Visualization 1 (Fig. 2) shows the temporal evolution of three different parameters: the modal interference pattern (upper subplot), the population density distribution of the excited state, henceforth labelled as inversion pattern (middle subplot), and the radially anti-symmetric component of the thermally-induced refractive index change (bottom subplot). The reason for plotting only the radially anti-symmetric part of the refractive index change is because, as mentioned above, this is the one responsible for the energy transfer between the fundamental mode and the LP11 mode used in the simulation (and usually seen in experiments after the TMI threshold has been reached). Moreover, this radially anti-symmetric component of the refractive index change will also be used in the following for calculating GS. In Visualization 1 it can be clearly seen that, as time goes by, the thermally-induced index change is significantly weakened in average, even though there are some moments where it regains strength.
A careful analysis of the upper subplot of Visualization 1 also reveals dynamic changes of the modal content along the fiber, which are the result of an instantaneous modal energy transfer predicted by our model. This modal energy transfer is triggered by a phase shift between the modal intensity pattern and the index grating, which is induced by the pump modulation process. Discussing the nuances of such a controlled modal energy transfer goes beyond the scope of this paper since the focus of the present work is the impact of the pump modulation on the thermally-induced index grating. In any case, for the reader interested in this topic, the induced modal energy transfer has been measured and studied in detail in . Suffice to say that, by a correct choice of the pump modulation parameters, such modal energy transfer becomes weak and is circumscribed to a brief portion of the modulation period. Thus, it becomes virtually undetectable for conventional cameras with acquisition rates of 20-60fps, such as the one used in this work. Therefore, since this manuscript presents and analyzes the observations done with these conventional cameras, this induced modal energy transfer processes will be no further considered in the following.
In order to get a better impression of the weakening of the thermally-induced grating, Fig. 3 shows a comparison between the profile of the grating coupling constant κ12(z) corresponding to the highest χΤΜΙ at t = 0 ms (in blue) and that corresponding to the lowest χΤΜΙ at t = 3.94 ms (in red) in the simulation (see Fig. 4). It should be noted that the highest value of χΤΜΙ is reached for the CW steady state situation at t = 0 ms, which is the starting condition for our simulations. Visualization 2 shows a video in which the temporal evolution of κ12(z) can be seen over the ~8.4 ms simulation window. As can be observed, confirming the impression obtained in Visualization 1, the pump modulation induces a significant weakening of the grating coupling constant.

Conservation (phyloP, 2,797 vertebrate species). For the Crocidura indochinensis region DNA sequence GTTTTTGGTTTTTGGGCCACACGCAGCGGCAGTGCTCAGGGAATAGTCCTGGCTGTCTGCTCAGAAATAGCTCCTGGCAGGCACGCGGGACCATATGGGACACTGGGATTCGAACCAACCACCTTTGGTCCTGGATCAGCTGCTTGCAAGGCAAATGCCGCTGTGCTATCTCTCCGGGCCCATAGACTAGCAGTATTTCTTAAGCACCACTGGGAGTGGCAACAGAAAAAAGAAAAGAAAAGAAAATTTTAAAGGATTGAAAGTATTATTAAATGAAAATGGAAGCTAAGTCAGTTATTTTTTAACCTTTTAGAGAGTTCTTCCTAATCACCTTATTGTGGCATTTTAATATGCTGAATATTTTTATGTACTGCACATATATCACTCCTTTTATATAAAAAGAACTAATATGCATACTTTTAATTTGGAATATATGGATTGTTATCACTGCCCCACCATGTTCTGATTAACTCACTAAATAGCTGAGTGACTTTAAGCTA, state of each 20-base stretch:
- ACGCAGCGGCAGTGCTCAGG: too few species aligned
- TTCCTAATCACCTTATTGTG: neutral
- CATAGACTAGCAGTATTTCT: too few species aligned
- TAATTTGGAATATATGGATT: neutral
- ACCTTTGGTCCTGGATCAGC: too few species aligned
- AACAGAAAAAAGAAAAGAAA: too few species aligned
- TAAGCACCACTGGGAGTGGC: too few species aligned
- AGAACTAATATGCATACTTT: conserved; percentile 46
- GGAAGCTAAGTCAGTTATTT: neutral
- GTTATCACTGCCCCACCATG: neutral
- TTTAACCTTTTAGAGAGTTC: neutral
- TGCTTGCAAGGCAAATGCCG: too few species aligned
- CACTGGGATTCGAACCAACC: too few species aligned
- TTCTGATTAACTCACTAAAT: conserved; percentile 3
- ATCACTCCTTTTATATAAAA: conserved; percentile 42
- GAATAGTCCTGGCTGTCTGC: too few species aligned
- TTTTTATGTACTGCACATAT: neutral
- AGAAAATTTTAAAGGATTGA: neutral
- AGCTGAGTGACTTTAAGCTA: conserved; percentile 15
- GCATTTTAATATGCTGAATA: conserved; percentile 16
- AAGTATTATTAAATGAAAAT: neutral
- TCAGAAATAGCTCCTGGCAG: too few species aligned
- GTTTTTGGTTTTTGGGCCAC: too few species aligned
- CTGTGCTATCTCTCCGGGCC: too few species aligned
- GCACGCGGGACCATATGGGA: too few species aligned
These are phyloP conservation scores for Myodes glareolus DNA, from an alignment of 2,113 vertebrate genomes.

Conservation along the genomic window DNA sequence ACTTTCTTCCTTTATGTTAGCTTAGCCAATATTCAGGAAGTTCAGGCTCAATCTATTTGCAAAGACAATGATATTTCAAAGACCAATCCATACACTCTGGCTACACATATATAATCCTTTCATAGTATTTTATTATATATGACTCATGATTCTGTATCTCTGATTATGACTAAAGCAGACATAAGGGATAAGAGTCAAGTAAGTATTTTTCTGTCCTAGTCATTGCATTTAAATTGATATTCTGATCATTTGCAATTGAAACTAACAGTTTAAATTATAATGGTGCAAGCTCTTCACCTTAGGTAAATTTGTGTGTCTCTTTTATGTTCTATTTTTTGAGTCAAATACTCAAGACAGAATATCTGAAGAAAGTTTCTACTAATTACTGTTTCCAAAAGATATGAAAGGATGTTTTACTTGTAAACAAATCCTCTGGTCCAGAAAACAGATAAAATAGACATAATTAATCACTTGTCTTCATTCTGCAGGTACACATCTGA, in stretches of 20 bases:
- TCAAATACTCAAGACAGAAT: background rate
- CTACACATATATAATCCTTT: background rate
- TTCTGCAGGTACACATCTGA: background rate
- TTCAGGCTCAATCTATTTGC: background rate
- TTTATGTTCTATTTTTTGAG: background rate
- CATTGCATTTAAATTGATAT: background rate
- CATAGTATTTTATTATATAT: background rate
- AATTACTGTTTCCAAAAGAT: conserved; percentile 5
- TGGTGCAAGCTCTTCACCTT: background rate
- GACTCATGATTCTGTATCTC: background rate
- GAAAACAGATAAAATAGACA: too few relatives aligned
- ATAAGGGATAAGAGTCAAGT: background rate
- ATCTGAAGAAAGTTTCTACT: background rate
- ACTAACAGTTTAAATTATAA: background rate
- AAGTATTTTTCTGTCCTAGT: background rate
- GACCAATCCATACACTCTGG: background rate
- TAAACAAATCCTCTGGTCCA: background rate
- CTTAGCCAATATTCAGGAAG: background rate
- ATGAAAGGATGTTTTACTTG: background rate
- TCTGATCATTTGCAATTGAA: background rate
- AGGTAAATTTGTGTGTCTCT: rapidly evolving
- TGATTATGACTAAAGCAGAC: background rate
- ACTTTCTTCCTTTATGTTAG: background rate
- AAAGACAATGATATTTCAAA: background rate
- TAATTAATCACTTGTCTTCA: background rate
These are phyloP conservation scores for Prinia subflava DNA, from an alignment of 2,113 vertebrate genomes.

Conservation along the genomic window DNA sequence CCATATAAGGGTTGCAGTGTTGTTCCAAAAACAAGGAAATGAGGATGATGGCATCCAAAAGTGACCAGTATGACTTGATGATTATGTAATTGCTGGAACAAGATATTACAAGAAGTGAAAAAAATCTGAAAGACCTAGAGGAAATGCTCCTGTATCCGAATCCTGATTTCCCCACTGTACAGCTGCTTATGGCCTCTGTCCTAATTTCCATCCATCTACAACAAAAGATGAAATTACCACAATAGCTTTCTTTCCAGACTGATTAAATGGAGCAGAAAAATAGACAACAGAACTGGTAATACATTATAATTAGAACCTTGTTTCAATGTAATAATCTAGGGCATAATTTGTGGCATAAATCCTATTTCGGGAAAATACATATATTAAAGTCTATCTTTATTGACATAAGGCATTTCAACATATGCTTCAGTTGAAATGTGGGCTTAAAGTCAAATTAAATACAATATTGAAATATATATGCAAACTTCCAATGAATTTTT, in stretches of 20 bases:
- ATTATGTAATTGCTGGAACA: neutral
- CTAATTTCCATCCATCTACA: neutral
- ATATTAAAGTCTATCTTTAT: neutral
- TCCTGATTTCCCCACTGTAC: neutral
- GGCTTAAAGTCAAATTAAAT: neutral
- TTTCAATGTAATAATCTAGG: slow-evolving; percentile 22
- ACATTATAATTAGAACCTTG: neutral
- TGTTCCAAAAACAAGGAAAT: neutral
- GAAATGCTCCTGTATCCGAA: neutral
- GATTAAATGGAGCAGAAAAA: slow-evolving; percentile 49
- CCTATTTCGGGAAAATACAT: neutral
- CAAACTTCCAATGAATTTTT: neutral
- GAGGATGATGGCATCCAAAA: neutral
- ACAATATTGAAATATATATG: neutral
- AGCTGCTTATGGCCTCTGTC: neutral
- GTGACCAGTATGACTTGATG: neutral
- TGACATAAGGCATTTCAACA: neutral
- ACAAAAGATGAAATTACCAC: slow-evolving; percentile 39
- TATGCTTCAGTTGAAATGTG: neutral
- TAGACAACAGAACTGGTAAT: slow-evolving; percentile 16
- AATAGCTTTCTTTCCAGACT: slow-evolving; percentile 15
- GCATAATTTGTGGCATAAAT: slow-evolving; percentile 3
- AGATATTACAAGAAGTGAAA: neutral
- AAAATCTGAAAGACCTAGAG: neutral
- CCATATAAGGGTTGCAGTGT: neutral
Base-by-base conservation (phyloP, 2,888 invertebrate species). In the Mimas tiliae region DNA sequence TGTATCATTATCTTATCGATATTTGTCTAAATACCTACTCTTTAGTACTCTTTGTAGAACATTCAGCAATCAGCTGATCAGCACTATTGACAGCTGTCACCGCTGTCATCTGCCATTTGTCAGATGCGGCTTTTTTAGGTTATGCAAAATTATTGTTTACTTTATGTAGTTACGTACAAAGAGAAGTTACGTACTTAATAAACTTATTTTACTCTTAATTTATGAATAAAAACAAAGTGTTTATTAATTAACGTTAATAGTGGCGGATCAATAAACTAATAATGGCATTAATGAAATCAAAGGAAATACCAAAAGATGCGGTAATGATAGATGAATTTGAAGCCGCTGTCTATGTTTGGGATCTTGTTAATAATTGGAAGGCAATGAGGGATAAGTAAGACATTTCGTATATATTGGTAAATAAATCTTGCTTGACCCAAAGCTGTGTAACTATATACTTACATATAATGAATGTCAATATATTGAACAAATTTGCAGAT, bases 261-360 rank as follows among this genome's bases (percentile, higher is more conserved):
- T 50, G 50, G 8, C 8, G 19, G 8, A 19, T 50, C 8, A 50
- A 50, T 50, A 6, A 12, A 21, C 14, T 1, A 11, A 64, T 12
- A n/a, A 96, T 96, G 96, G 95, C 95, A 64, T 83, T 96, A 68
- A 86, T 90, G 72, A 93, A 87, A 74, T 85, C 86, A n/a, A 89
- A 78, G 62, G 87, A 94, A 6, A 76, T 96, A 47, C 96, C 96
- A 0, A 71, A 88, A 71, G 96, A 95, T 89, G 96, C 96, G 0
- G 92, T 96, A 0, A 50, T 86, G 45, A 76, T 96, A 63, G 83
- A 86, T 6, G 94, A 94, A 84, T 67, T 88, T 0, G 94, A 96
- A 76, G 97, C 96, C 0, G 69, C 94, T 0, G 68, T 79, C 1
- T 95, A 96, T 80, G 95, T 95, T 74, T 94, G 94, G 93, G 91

The data presented up to now in Figs. 2 and 3 (as well as the related movies in Visualization 1 and Visualization 2) only allow for a qualitative estimation of the impact of the pump modulation on the thermally-induced index grating. A more quantitative analysis can be done using the temporal evolution of χΤΜΙ as shown in Fig. 4. The upper part of this figure shows the temporal modulation of the pump power and the lower one the evolution of the TMI susceptibility. The first thing that can be seen is the periodic behavior of χΤΜΙ once that a certain initial adaptation period has elapsed (after ~2.5 ms). This transient is due to the evolution of the system from the initial CW steady-state situation to the pump modulation regime. The TMI susceptibility presents a dynamic behaviour exhibiting some pronounced maxima and minima that roughly follow the sinusoidal pump modulation. These are the result of the dynamically changing temperature conditions in the fiber. However, the most important feature revealed in Fig. 4 is that, during the pump modulation, both the maximum and average values of the TMI susceptibility become significantly lower than its CW steady-state value (at t = 0 ms). This weakening of the thermally-induced index grating is directly responsible for the stabilization of the beam that will be demonstrated in the next section.